SWIP is a month-long residential internship program for the university students from cities across India. Interns live and work in tribal villages in Rajasthan for a month that involves training school students in life skills education as well as conducting a grounded and participatory research to understand and report local problems in the community. For the university students, it is an immersive rural leadership program that becomes a unique experience of social work as well as self-growth through these new leadership experiences. For the schools, it brings both new energy and new insights into the training being given to the students and facilitating the problem-solving projects. Over the last four years, we have had many students from Delhi University, Nirma University, TISS, etc. It has been a true delight to be able to see talented and committed young leaders making a real change in these communities, while also polishing their self-confidence and abilities. Further, in our quest to make this process truly unique, the intern’s association with us does not end after this internship. We also run a post-intern engagement journey, where for three years after finishing their internship, the interns receive customised leadership and capacity building support from resources and experts from around the world.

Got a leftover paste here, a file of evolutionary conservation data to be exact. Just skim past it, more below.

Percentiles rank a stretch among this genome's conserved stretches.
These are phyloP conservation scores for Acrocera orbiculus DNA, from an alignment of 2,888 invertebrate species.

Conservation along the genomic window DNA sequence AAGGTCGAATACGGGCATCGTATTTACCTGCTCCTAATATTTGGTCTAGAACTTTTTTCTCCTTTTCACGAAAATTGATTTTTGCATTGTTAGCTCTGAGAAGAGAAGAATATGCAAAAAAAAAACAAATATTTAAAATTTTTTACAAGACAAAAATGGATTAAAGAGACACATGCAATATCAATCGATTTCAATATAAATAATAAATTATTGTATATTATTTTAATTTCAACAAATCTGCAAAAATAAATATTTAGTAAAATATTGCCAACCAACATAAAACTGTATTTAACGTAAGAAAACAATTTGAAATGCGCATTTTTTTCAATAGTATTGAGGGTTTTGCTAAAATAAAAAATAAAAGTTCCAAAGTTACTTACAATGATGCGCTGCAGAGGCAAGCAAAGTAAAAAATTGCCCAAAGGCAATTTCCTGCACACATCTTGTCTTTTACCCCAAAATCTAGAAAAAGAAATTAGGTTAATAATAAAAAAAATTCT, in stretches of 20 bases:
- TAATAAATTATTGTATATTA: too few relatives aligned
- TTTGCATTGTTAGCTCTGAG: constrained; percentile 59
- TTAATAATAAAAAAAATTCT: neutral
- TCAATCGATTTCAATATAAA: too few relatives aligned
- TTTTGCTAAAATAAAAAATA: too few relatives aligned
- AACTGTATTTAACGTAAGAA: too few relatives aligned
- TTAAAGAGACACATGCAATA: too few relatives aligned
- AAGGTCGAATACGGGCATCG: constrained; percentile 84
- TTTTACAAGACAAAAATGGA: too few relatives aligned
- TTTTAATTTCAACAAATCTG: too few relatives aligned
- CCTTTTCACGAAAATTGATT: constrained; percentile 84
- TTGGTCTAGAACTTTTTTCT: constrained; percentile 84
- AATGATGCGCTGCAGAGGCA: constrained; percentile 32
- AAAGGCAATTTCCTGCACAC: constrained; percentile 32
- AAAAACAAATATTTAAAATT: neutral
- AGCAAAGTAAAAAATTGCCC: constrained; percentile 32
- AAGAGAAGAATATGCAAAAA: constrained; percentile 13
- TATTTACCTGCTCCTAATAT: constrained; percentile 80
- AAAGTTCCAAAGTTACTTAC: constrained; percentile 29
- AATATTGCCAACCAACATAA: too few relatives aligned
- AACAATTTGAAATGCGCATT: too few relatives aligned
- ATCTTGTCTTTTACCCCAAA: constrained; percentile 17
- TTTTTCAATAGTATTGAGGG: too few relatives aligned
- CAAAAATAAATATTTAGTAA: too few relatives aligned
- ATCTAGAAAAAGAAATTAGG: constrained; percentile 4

1. What is one piece of advice you would like to give law students?

I would ask every student to follow their heart. If they realise law is not their calling, then they should not feel pressured to go ahead with it because in the past they thought of pursuing it. They should make the best of every opportunity during their college, learn different things, build skills and get exposure. Law as a degree provides you with the interdisciplinary and practical base to be able to really expand your horizons. The most important thing is to put your skills and abilities in use where you feel belonged and happy, it will make the end results much fruitful.